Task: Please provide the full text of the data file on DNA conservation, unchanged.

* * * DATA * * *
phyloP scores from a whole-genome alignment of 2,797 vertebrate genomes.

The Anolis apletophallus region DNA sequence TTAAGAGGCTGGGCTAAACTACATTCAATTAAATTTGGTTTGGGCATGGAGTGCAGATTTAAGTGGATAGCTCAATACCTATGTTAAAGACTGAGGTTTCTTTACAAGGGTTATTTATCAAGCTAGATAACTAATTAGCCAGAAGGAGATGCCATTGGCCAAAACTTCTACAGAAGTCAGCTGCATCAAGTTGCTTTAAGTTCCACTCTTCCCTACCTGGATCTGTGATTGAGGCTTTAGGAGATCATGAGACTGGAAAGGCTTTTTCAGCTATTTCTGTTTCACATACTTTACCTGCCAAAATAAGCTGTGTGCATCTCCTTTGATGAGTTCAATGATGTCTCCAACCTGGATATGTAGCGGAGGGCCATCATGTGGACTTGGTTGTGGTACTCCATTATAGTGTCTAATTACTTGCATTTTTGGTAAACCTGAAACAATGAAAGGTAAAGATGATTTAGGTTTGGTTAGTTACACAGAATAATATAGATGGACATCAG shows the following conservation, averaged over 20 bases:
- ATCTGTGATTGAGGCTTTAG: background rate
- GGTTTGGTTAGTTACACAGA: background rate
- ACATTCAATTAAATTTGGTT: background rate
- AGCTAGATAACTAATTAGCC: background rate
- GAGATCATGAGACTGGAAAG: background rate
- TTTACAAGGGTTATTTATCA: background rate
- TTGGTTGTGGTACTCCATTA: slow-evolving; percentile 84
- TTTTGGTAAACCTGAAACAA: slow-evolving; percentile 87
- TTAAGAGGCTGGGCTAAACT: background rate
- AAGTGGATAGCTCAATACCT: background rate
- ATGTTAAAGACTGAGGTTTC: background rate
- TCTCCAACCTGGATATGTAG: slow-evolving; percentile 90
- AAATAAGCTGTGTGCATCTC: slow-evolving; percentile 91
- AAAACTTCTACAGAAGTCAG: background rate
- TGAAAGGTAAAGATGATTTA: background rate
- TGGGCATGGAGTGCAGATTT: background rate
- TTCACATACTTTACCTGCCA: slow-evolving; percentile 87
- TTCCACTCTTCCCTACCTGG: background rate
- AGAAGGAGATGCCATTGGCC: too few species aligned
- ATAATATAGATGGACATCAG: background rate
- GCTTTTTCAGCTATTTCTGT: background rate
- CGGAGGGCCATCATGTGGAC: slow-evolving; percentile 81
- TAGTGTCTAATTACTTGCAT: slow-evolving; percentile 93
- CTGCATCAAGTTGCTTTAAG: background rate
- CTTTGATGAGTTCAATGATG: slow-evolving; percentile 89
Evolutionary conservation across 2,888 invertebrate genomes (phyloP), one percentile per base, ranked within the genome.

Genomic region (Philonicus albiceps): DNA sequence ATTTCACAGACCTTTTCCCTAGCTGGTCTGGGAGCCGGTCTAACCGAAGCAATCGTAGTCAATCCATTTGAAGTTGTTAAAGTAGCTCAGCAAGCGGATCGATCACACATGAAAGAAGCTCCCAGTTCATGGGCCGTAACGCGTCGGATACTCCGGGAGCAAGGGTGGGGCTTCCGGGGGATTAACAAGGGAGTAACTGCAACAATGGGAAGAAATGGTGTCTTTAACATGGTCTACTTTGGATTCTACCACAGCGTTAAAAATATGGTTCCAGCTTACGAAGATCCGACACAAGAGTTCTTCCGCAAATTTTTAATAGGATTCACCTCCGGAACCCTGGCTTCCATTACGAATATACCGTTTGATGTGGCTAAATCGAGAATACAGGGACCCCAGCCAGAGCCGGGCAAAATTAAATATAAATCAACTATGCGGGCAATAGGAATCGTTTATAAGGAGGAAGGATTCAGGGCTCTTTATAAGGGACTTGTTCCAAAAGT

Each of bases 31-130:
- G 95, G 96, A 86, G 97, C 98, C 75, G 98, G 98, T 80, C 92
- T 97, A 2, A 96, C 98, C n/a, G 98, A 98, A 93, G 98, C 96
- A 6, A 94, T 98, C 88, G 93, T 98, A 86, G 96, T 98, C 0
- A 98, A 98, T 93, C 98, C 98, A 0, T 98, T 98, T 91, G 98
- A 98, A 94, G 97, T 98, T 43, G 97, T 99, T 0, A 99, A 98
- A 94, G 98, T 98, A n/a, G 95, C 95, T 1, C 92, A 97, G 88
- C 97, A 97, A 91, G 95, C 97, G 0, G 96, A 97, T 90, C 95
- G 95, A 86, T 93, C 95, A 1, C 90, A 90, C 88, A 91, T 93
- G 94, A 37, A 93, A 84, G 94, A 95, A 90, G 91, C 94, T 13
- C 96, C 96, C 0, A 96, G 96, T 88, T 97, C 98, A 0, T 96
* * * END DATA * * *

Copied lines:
phyloP scores from a whole-genome alignment of 2,797 vertebrate genomes.

The Anolis apletophallus region DNA sequence TTAAGAGGCTGGGCTAAACTACATTCAATTAAATTTGGTTTGGGCATGGAGTGCAGATTTAAGTGGATAGCTCAATACCTATGTTAAAGACTGAGGTTTCTTTACAAGGGTTATTTATCAAGCTAGATAACTAATTAGCCAGAAGGAGATGCCATTGGCCAAAACTTCTACAGAAGTCAGCTGCATCAAGTTGCTTTAAGTTCCACTCTTCCCTACCTGGATCTGTGATTGAGGCTTTAGGAGATCATGAGACTGGAAAGGCTTTTTCAGCTATTTCTGTTTCACATACTTTACCTGCCAAAATAAGCTGTGTGCATCTCCTTTGATGAGTTCAATGATGTCTCCAACCTGGATATGTAGCGGAGGGCCATCATGTGGACTTGGTTGTGGTACTCCATTATAGTGTCTAATTACTTGCATTTTTGGTAAACCTGAAACAATGAAAGGTAAAGATGATTTAGGTTTGGTTAGTTACACAGAATAATATAGATGGACATCAG shows the following conservation, averaged over 20 bases:
- ATCTGTGATTGAGGCTTTAG: background rate
- GGTTTGGTTAGTTACACAGA: background rate
- ACATTCAATTAAATTTGGTT: background rate
- AGCTAGATAACTAATTAGCC: background rate
- GAGATCATGAGACTGGAAAG: background rate
- TTTACAAGGGTTATTTATCA: background rate
- TTGGTTGTGGTACTCCATTA: slow-evolving; percentile 84
- TTTTGGTAAACCTGAAACAA: slow-evolving; percentile 87
- TTAAGAGGCTGGGCTAAACT: background rate
- AAGTGGATAGCTCAATACCT: background rate
- ATGTTAAAGACTGAGGTTTC: background rate
- TCTCCAACCTGGATATGTAG: slow-evolving; percentile 90
- AAATAAGCTGTGTGCATCTC: slow-evolving; percentile 91
- AAAACTTCTACAGAAGTCAG: background rate
- TGAAAGGTAAAGATGATTTA: background rate
- TGGGCATGGAGTGCAGATTT: background rate
- TTCACATACTTTACCTGCCA: slow-evolving; percentile 87
- TTCCACTCTTCCCTACCTGG: background rate
- AGAAGGAGATGCCATTGGCC: too few species aligned
- ATAATATAGATGGACATCAG: background rate
- GCTTTTTCAGCTATTTCTGT: background rate
- CGGAGGGCCATCATGTGGAC: slow-evolving; percentile 81
- TAGTGTCTAATTACTTGCAT: slow-evolving; percentile 93
- CTGCATCAAGTTGCTTTAAG: background rate
- CTTTGATGAGTTCAATGATG: slow-evolving; percentile 89
Evolutionary conservation across 2,888 invertebrate genomes (phyloP), one percentile per base, ranked within the genome.

Genomic region (Philonicus albiceps): DNA sequence ATTTCACAGACCTTTTCCCTAGCTGGTCTGGGAGCCGGTCTAACCGAAGCAATCGTAGTCAATCCATTTGAAGTTGTTAAAGTAGCTCAGCAAGCGGATCGATCACACATGAAAGAAGCTCCCAGTTCATGGGCCGTAACGCGTCGGATACTCCGGGAGCAAGGGTGGGGCTTCCGGGGGATTAACAAGGGAGTAACTGCAACAATGGGAAGAAATGGTGTCTTTAACATGGTCTACTTTGGATTCTACCACAGCGTTAAAAATATGGTTCCAGCTTACGAAGATCCGACACAAGAGTTCTTCCGCAAATTTTTAATAGGATTCACCTCCGGAACCCTGGCTTCCATTACGAATATACCGTTTGATGTGGCTAAATCGAGAATACAGGGACCCCAGCCAGAGCCGGGCAAAATTAAATATAAATCAACTATGCGGGCAATAGGAATCGTTTATAAGGAGGAAGGATTCAGGGCTCTTTATAAGGGACTTGTTCCAAAAGT

Each of bases 31-130:
- G 95, G 96, A 86, G 97, C 98, C 75, G 98, G 98, T 80, C 92
- T 97, A 2, A 96, C 98, C n/a, G 98, A 98, A 93, G 98, C 96
- A 6, A 94, T 98, C 88, G 93, T 98, A 86, G 96, T 98, C 0
- A 98, A 98, T 93, C 98, C 98, A 0, T 98, T 98, T 91, G 98
- A 98, A 94, G 97, T 98, T 43, G 97, T 99, T 0, A 99, A 98
- A 94, G 98, T 98, A n/a, G 95, C 95, T 1, C 92, A 97, G 88
- C 97, A 97, A 91, G 95, C 97, G 0, G 96, A 97, T 90, C 95
- G 95, A 86, T 93, C 95, A 1, C 90, A 90, C 88, A 91, T 93
- G 94, A 37, A 93, A 84, G 94, A 95, A 90, G 91, C 94, T 13
- C 96, C 96, C 0, A 96, G 96, T 88, T 97, C 98, A 0, T 96